Think of your worst day. What would it be? Horrible to think about, I know. So let’s take what your second worst day would look like. Or even what you constitute as a regular bad day. What does it consist of?
Maybe a pipe freezes in your basement then bursts, needing repair work when you don’t really have the extra funds to cover it.
Your employer suddenly gets mad at you, only to find a coworker lied about your performance behind your back.
How about you get a bad grade on a test that was essential for you to move forward in a class or a field you desperately needed to do well in.
Car accident. Turns out you didn’t have collision insurance, and you have no idea where the $2,400.00 is going to come from to get your car back on the road, the car that you need to get to and from your job everyday.
And the list goes on. Granted, any one of the scenarios would be unfortunate. And more than likely, you’ve had a variation of one or all of them happen in your life. But the question I’d like you to consider is, does this constitute a truly bad day for you, even in it’s most mild definition?
One thing I struggle with most is that God observes the entire world at one time, not just my world. Which begs me to ask Him, how do my bad days compare relative to the rest of humanity’s bad days? I won’t be so bold as to presume I know God’s actual thoughts on the issues, but a quick look at statistical research allows some fairly reasonable assumptions.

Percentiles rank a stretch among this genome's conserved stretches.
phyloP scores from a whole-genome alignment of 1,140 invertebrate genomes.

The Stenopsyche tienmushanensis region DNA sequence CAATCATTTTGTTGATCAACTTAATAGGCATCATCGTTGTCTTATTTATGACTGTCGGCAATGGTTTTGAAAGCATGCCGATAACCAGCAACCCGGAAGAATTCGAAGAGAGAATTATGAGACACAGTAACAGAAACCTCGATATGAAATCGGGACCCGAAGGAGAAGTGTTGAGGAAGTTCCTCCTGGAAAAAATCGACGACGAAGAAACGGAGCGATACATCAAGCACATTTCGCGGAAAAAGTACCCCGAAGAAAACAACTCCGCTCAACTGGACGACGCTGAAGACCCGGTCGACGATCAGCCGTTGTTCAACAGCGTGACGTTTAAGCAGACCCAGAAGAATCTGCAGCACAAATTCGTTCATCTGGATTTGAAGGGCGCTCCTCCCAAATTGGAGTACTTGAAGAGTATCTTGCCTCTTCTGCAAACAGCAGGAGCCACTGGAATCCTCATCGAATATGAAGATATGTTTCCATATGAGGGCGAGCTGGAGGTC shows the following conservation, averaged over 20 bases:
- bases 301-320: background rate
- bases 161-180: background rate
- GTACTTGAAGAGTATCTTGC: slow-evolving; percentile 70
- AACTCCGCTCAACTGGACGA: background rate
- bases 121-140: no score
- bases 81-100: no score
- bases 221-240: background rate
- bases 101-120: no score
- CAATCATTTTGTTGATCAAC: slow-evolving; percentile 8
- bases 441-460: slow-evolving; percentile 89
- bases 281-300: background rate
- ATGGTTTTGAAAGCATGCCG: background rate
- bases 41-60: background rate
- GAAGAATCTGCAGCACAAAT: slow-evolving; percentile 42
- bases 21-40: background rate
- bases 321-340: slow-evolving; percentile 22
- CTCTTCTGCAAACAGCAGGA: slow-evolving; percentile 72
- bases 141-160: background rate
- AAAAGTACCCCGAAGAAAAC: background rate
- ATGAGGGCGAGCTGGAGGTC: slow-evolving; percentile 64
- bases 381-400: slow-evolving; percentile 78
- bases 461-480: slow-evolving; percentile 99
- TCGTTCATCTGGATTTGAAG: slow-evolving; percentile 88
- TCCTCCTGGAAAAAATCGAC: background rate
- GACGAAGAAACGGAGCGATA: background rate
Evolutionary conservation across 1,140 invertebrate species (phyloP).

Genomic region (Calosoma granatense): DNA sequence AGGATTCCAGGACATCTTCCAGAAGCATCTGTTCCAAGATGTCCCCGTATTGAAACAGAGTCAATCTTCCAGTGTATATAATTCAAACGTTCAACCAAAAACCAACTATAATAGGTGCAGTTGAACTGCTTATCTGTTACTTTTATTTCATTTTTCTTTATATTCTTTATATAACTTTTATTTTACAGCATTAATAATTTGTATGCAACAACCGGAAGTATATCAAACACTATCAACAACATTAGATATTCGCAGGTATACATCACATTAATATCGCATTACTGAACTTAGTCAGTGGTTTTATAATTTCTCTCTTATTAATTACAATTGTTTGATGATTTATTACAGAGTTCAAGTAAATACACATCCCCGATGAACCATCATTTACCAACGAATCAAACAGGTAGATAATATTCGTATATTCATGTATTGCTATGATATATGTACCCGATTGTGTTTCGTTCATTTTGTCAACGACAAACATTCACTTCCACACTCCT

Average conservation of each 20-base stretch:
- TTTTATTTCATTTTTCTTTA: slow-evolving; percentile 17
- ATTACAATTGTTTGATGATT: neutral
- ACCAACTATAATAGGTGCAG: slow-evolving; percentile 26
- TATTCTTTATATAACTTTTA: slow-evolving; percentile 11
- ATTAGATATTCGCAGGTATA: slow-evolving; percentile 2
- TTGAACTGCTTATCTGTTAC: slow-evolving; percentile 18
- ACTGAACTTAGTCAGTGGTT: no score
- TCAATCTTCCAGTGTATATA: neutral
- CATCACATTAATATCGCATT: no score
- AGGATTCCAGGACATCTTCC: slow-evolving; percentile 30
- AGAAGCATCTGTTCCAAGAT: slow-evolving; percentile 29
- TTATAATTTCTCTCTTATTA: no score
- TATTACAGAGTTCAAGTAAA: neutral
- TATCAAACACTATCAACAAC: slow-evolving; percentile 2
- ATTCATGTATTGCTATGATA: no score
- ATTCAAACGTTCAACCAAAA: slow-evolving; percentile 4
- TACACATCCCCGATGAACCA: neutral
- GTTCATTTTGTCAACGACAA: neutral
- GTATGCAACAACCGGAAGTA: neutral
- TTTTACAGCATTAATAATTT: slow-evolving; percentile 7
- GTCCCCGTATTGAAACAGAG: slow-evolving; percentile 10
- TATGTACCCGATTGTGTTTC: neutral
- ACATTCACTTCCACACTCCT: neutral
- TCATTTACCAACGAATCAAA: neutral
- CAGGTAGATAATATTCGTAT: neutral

With only 570 million cars distributed among more than 6.69 billion people, about 8.5% of the world’s population owns a vehicle. Fewer still own something a middle class American would consider “nice.” (Just picture a 1980’s rust bucket Toyota from Man On Fire). That means more than 6 billion (six billion) people can’t even imagine owning [in their wildest dreams] what you scorn as a bane to your family budget.
That pipe bursting? Just be glad you haven’t died at the hands of your faucet yet. (You know, that shiny lever over the stainless steel basin in your kitchen that instantly grants you clean water within a few degrees of the temperature you want it at). The UN recently announced that contaminated water has killed more human beings than all our wars combined.
And as for your tests in academia or your vocational trials, be glad you even have the opportunity to go to school or land a decent job. 72 million children are out of school around the world, a figure equivalent to the entire primary school-aged population in Europe and North America. And almost half the world — over three billion people — live on less than $2.50 a day. And not because they want to.
Feeling grateful yet?
Oh, and just in case your worst day ever does happen (which for me would be the unthinkable: losing my wife and children), then you’d join the conservatively estimated 1 million families in Sudan, 1.5 million families in Rwanda, and countless millions of families in Burma, Vietnam, Tibet, and China (to name a few) that have endured–or are currently enduring–daily loss of their loved ones. (For the brave, read the sobering report “Death Tolls for the Major Wars and Atrocities of the Twentieth Century” and “Secondary Wars and Atrocities of the Twentieth Century“).
I recommend that you gather your loved ones around the kitchen faucet and thank Jesus later tonight. ch: